Strindberg wrote "about such a monumental change in the society that it might make civilization go under"(119). The pessimistic view of both women and society make Strindberg less appetizing to theatre artists generally and Adler in particular. Her treatment of Strindberg is cursory to say the least, although she gives him credit for the birth of the modern drama. Strindberg introduces the duality of man to the stage and the violent battle between men and women because of this duality. "In Ibsen, there is a conflict of ideas. In Strindberg, there is a conflict of sex"(123).

Chekhov, Stanislavsky's personal playwright, receives the greatest accolades from Adler. Chekhov "has no theory of life to explain things like Shaw or Ibsen or Strindberg. But he is perhaps the greatest author in the understanding of human beings"(178). Chekhov introduced the disconnection of consciousness within the structure of a play. Each character is an individual, working purely from moment to moment, scene to scene. He wrote each character with the human inconsistency of thought and action.

Although each playwright is distinctive, Adler teaches essentially the same approach to all three based upon the understanding of the individual playwright and his world. It is no longer enough simply to know the words, an actor must know what is beneath the words. This is The Method. Credit must be given to Adler's ability to make the ideas of The Method accessible to contemporary students, she uses modern example and personal insight to convey her message. In these lectures, Adler teaches the actor to dissect the character's psychological being in the following contexts. With Ibsen, the actor encompasses the universal truth. Strindberg embodies the life or death struggle to survive, while Chekhov begs for understanding. The answer to playing these characters remains with the playwright. "Don't go to yourself. Don't be bigger than the author. Don't impose on the author"(79).

The text gives sporadic interpretive information and also helpful advice in achieving "realism." The commentary on specific plays aids in the understanding of Adler's philosophies and the basic interpretation of each playwright. Paris includes sections devoted only to the character study of the best-known plays from each writer. Chekhovs The Seagull and Three Sisters each get chapters. In the section on Strindberg, Adler discusses the characters of Miss Julie and The Father under the title "Six Characters in Search of an Actor," and Ibsen's A Doll's House occupies ample discussion of his works. This helps keep the text within reach of the amateur or the beginning actor, while the value for the advanced actor or even serious theatre scholars is speculative. The text rambles repetitively, being a consequence of publishing lectures of someone intently devoted to her technique. However, the writing engages the reader and adds a human quality to the book; Adler's voice permeates the text. Paris captures the dynamic nature of Adler as both a person and a teacher. There are often jibes at politicians, the dismal state of society today and the overall lack of art in Hollywood.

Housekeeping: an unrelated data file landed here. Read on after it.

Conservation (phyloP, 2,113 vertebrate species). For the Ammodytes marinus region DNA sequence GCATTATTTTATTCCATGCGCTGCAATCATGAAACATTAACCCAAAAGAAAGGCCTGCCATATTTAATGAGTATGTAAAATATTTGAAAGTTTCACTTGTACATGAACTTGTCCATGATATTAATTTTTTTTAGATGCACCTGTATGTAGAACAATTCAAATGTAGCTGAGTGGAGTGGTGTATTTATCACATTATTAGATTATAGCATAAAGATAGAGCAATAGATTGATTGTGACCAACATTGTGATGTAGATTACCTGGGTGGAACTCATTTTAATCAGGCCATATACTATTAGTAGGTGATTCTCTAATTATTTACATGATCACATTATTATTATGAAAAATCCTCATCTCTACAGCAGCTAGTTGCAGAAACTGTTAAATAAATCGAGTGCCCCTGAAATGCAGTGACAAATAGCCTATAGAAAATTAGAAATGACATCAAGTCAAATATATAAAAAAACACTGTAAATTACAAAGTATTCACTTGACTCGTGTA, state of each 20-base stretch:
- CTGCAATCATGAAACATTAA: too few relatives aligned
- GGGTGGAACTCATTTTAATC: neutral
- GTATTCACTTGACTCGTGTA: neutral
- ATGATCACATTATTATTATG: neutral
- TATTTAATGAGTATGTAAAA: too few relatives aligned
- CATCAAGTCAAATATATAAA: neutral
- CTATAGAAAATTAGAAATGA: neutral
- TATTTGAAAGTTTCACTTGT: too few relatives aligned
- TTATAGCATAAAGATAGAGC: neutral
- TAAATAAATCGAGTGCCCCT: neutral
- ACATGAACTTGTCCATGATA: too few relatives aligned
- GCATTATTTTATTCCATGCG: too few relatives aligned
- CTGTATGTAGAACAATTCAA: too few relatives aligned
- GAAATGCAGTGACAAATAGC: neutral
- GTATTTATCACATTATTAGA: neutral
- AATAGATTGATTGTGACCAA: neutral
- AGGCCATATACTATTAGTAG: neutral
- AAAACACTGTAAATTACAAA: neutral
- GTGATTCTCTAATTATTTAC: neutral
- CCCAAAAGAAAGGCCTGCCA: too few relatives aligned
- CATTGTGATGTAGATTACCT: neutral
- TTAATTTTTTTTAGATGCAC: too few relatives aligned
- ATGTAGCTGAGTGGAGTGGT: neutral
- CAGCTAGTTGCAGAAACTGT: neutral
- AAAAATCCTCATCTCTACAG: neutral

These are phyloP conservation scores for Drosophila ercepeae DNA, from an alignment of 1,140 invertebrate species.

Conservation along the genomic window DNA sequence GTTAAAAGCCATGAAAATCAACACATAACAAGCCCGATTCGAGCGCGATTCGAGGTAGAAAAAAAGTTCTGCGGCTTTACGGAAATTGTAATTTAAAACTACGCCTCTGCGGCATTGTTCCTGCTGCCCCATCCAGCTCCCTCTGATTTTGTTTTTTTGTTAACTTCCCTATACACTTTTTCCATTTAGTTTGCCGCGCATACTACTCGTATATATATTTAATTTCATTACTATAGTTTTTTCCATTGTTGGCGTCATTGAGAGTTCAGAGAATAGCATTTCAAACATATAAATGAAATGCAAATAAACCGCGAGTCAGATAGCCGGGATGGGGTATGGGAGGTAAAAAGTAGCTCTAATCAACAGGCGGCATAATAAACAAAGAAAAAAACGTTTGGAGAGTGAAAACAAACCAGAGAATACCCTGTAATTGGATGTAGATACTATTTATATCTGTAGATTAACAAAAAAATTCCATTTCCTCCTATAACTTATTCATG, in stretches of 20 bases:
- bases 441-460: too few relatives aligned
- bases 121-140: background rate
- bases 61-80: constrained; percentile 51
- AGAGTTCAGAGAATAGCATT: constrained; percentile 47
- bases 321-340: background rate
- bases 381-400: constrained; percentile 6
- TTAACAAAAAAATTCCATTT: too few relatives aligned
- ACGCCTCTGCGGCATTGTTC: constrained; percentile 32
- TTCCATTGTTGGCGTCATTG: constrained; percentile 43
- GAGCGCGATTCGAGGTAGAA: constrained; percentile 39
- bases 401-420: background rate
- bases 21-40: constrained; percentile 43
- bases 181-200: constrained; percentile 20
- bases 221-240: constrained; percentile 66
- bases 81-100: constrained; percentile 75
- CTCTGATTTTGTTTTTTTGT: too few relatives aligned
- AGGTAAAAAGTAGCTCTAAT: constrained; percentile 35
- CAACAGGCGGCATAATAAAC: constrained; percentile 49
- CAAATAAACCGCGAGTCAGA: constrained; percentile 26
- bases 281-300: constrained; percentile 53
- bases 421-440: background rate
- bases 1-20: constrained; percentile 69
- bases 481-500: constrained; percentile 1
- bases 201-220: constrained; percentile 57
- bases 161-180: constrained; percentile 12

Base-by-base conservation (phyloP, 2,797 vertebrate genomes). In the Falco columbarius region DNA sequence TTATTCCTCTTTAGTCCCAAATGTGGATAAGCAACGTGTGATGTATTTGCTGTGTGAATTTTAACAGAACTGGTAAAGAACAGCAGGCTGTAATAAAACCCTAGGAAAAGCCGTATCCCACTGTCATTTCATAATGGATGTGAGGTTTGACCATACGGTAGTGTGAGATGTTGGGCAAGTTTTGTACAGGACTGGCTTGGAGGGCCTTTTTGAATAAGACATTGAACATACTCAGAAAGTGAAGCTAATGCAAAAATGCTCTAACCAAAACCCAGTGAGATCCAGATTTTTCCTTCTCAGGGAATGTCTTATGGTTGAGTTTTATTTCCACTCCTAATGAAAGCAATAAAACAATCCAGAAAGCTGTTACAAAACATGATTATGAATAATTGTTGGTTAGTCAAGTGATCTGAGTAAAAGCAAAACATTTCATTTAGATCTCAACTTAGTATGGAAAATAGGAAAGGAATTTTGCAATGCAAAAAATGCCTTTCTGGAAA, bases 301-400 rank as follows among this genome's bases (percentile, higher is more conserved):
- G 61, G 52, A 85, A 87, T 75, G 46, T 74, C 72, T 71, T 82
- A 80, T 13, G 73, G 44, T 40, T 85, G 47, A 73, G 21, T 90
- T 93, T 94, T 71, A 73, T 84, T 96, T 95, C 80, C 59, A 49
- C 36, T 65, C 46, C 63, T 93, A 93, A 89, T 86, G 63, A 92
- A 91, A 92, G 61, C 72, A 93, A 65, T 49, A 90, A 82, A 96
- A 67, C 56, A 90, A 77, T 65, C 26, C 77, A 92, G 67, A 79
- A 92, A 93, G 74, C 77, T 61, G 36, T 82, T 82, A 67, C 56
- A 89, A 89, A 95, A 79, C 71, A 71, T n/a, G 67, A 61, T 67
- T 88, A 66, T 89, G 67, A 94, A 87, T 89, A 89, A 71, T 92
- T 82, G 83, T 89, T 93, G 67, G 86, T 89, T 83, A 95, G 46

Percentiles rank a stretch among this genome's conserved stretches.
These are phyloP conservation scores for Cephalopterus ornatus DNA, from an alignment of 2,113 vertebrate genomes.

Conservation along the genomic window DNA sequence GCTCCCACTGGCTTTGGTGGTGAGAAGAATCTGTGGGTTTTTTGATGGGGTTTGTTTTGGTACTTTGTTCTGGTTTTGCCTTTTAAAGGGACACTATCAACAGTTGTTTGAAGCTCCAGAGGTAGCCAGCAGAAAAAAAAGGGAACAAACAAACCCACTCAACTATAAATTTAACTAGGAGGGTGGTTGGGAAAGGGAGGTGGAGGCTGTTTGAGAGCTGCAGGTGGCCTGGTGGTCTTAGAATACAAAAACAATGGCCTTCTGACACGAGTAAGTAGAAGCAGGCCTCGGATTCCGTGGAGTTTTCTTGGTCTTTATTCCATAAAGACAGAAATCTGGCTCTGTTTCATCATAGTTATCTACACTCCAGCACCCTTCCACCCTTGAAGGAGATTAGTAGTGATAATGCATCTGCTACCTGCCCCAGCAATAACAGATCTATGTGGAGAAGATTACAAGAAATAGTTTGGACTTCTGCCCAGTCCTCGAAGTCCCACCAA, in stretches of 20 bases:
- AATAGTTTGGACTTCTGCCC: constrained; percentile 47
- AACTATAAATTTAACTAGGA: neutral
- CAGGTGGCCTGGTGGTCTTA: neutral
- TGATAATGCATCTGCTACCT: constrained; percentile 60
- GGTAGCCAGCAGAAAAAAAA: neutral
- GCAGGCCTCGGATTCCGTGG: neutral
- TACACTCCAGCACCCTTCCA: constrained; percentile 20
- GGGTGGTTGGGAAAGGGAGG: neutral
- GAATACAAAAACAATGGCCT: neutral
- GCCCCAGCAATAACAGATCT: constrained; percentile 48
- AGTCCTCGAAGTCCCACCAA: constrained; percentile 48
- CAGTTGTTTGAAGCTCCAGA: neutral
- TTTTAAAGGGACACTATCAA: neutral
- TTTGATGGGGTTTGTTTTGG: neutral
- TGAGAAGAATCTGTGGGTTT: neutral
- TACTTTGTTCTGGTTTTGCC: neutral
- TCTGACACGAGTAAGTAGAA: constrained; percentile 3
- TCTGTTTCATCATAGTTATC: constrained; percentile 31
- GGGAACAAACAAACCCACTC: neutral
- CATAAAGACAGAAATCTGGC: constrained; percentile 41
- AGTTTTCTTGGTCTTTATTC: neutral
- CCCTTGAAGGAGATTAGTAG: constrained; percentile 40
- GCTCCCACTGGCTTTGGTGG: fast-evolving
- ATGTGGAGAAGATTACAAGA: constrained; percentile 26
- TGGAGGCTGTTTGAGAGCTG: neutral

To be useful practically to the more advanced actor, a more diverse treatment becomes necessary. Adler's impressions and comments on Strindberg's A Dream Play would be interesting. Showing actors how to deal with the significant changes in Strindberg's writing in his later plays would be extremely valuable. Unfortunately, the text allows the reader to come away unsatisfied, without knowing the full scope of these particular writers. However, Paris gives no clear indication of what was left out "from a two-foot stack of three thousand pages"(xiv). The significance of Adler as a teacher in not in dispute; however, the presentation of these lectures largely reduces her work to sentimental commentary. The text works as homage to one of the most influential acting teachers of our time, but fails as a serious tool for the advance theatre practitioner. The best advice to all artists appears in the final lines of the text, "you can't give anybody anything that is not already in them. All you can do is awaken it"(323). At the very least, part of Adler's great legacy to the stage remains to be shared by all of us.

C J Brock